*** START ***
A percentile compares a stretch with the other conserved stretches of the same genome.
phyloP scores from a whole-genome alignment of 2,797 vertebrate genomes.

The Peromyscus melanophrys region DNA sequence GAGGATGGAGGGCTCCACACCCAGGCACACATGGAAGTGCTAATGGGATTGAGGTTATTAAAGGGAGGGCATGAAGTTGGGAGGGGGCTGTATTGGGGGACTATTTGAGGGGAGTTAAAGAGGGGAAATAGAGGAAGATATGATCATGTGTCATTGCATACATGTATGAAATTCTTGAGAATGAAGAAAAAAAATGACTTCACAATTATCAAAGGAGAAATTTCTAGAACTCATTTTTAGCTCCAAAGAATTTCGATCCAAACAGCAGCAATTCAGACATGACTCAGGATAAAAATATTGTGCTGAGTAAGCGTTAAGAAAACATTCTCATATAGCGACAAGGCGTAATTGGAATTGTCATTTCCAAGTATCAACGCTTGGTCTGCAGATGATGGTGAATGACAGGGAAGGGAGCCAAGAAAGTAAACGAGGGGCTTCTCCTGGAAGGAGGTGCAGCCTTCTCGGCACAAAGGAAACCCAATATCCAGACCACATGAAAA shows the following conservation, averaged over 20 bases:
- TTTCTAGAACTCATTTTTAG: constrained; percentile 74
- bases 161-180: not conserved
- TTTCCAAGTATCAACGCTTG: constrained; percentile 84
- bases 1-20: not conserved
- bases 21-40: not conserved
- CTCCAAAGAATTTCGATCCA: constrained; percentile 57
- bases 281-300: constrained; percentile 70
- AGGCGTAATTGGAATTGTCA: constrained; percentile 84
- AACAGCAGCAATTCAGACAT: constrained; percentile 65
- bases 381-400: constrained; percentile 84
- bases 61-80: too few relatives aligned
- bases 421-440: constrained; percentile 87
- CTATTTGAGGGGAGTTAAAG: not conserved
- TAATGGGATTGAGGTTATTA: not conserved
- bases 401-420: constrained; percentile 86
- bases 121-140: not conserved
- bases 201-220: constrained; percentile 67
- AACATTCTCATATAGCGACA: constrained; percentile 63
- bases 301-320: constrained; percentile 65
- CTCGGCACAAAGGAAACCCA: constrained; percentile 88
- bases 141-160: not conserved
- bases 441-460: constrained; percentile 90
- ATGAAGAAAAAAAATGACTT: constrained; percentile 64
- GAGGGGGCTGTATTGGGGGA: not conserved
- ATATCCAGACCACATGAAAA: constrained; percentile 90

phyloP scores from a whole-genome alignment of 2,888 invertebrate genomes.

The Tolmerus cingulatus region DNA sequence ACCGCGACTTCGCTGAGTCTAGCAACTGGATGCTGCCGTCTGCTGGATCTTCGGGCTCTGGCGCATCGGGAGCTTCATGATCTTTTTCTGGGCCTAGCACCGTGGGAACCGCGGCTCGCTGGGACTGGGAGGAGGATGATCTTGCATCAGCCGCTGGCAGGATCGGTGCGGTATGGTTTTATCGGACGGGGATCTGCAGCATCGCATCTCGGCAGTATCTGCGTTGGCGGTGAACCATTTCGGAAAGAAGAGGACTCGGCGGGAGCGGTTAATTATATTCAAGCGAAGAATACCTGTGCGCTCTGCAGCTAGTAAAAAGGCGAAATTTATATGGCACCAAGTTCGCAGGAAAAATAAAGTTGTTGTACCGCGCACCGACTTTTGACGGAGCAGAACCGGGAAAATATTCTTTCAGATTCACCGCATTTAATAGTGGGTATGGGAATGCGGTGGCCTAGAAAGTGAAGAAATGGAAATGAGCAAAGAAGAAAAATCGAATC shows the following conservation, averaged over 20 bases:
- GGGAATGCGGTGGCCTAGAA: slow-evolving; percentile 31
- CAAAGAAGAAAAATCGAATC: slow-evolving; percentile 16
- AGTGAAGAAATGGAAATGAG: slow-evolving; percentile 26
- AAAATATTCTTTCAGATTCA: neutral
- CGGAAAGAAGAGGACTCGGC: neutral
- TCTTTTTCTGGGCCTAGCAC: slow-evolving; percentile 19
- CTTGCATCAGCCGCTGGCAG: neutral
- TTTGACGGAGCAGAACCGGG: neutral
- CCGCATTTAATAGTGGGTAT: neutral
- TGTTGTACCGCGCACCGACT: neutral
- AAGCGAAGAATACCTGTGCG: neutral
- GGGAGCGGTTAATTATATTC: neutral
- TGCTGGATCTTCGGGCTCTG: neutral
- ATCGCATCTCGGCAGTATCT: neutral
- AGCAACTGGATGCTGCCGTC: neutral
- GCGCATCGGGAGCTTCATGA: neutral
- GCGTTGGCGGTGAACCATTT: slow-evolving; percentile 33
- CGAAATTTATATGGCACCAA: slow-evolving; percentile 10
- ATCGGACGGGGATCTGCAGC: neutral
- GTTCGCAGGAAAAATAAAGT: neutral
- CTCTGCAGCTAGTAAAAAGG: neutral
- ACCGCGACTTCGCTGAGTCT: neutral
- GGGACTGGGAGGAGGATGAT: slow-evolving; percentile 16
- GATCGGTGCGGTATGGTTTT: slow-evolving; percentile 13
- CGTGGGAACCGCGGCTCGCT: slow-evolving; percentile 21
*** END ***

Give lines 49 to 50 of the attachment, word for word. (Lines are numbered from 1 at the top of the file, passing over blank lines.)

- ATCGGACGGGGATCTGCAGC: neutral
- GTTCGCAGGAAAAATAAAGT: neutral